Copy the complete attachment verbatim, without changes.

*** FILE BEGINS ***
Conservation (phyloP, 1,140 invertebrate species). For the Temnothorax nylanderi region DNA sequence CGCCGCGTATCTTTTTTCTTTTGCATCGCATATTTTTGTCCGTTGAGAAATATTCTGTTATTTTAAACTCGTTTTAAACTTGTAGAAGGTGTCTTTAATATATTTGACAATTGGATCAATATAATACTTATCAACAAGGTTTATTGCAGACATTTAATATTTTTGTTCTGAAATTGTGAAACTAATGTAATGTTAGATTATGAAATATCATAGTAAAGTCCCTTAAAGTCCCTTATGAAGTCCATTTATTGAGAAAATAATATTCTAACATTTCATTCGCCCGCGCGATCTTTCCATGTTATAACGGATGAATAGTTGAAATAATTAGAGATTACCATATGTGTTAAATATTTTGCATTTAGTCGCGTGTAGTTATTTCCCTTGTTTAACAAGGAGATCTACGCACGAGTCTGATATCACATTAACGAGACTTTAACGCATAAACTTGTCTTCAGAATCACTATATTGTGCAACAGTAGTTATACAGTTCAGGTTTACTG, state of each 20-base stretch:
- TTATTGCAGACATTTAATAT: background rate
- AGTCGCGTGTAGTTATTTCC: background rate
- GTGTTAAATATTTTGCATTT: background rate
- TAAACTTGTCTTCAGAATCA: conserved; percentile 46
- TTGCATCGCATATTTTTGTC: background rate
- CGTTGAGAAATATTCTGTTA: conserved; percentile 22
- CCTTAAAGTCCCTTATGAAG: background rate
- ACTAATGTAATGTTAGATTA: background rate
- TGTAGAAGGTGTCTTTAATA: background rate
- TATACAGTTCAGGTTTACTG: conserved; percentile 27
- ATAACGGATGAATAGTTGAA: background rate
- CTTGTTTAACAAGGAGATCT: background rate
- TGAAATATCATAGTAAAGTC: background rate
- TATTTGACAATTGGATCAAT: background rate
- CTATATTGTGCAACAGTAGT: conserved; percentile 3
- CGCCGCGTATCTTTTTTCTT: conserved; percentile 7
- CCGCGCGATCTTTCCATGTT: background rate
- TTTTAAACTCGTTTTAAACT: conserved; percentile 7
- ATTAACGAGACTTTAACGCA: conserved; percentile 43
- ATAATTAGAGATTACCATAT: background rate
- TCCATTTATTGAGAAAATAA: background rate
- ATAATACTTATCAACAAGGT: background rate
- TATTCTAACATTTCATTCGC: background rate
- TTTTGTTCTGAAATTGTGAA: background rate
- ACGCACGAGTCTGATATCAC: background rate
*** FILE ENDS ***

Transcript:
Conservation (phyloP, 1,140 invertebrate species). For the Temnothorax nylanderi region DNA sequence CGCCGCGTATCTTTTTTCTTTTGCATCGCATATTTTTGTCCGTTGAGAAATATTCTGTTATTTTAAACTCGTTTTAAACTTGTAGAAGGTGTCTTTAATATATTTGACAATTGGATCAATATAATACTTATCAACAAGGTTTATTGCAGACATTTAATATTTTTGTTCTGAAATTGTGAAACTAATGTAATGTTAGATTATGAAATATCATAGTAAAGTCCCTTAAAGTCCCTTATGAAGTCCATTTATTGAGAAAATAATATTCTAACATTTCATTCGCCCGCGCGATCTTTCCATGTTATAACGGATGAATAGTTGAAATAATTAGAGATTACCATATGTGTTAAATATTTTGCATTTAGTCGCGTGTAGTTATTTCCCTTGTTTAACAAGGAGATCTACGCACGAGTCTGATATCACATTAACGAGACTTTAACGCATAAACTTGTCTTCAGAATCACTATATTGTGCAACAGTAGTTATACAGTTCAGGTTTACTG, state of each 20-base stretch:
- TTATTGCAGACATTTAATAT: background rate
- AGTCGCGTGTAGTTATTTCC: background rate
- GTGTTAAATATTTTGCATTT: background rate
- TAAACTTGTCTTCAGAATCA: conserved; percentile 46
- TTGCATCGCATATTTTTGTC: background rate
- CGTTGAGAAATATTCTGTTA: conserved; percentile 22
- CCTTAAAGTCCCTTATGAAG: background rate
- ACTAATGTAATGTTAGATTA: background rate
- TGTAGAAGGTGTCTTTAATA: background rate
- TATACAGTTCAGGTTTACTG: conserved; percentile 27
- ATAACGGATGAATAGTTGAA: background rate
- CTTGTTTAACAAGGAGATCT: background rate
- TGAAATATCATAGTAAAGTC: background rate
- TATTTGACAATTGGATCAAT: background rate
- CTATATTGTGCAACAGTAGT: conserved; percentile 3
- CGCCGCGTATCTTTTTTCTT: conserved; percentile 7
- CCGCGCGATCTTTCCATGTT: background rate
- TTTTAAACTCGTTTTAAACT: conserved; percentile 7
- ATTAACGAGACTTTAACGCA: conserved; percentile 43
- ATAATTAGAGATTACCATAT: background rate
- TCCATTTATTGAGAAAATAA: background rate
- ATAATACTTATCAACAAGGT: background rate
- TATTCTAACATTTCATTCGC: background rate
- TTTTGTTCTGAAATTGTGAA: background rate
- ACGCACGAGTCTGATATCAC: background rate